## 2.4 Adjacency matrix

The adjacency matrix of a network that has \(N\) nodes has \(N\) rows and \(N\) columns. If there is a link from node \(i\) to node \(j\), then \(A_ij = 1\). If node \(i\) and node \(j\) are not connected, then \(A_ij = 0\).

For an undirected network, the link \((i, j)\) has two representations: \(A_ij\) = \(A_ji\). That’s why the adjacency matrix of an undirected network is always symmetric.

Lets have a look at the adjacency matrix of `g1`

and `g2`

.

For `g1`

:

```
par(mar = c(1, 1, 1, 1))
plot(g1)
```

`as_adjacency_matrix(g1)`

```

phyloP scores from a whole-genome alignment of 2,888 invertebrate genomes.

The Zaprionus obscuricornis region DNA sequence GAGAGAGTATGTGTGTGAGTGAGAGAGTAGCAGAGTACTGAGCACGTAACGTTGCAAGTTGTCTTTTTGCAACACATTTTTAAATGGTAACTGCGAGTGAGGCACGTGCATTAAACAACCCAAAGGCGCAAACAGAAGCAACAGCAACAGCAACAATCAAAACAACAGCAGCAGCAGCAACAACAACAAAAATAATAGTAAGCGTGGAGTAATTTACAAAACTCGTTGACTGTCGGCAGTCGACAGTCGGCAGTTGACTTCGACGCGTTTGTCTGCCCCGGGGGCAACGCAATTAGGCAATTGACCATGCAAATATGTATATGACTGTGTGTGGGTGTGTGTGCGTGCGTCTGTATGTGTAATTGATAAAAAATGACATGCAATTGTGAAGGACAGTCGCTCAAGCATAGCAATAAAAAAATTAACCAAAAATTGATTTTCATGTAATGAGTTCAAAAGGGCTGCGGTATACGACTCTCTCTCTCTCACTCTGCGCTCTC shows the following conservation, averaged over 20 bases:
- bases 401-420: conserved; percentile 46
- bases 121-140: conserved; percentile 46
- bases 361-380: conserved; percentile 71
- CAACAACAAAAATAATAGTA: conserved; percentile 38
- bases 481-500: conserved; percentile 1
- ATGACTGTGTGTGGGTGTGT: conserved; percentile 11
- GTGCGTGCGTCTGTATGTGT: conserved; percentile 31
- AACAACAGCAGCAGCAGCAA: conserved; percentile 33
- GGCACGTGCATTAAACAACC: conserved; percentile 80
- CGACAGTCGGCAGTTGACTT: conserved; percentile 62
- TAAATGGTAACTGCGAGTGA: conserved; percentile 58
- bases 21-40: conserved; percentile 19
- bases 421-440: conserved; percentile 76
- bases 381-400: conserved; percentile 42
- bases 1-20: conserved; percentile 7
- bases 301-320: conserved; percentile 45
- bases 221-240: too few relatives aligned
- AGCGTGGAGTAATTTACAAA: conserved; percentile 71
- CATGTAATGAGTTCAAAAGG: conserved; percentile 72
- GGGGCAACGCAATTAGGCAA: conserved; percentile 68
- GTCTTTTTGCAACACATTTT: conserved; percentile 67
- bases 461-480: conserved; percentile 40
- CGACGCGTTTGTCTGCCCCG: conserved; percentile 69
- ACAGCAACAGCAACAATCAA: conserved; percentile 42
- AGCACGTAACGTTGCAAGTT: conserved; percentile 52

## 4 x 4 sparse Matrix of class "dgCMatrix"
##
## [1,] . 1 1 .
## [2,] 1 . 1 .
## [3,] 1 1 . 1
## [4,] . . 1 .
```

For `g2`

:

```
par(mar = c(1, 1, 1, 1))
plot(g2)
```

`as_adjacency_matrix(g2)`

```
## 4 x 4 sparse Matrix of class "dgCMatrix"
##
## [1,] . 1 1 .
## [2,] . . 1 .
## [3,] . . . 1
## [4,] . . . .
```

Each dot in the matrix means \(0\). The adjacency matrices here did not label the column name. To better understand it, you can imagine that the columns are also labeled as [1, ], [2, ], [3, ] and [4, ] as the rows are.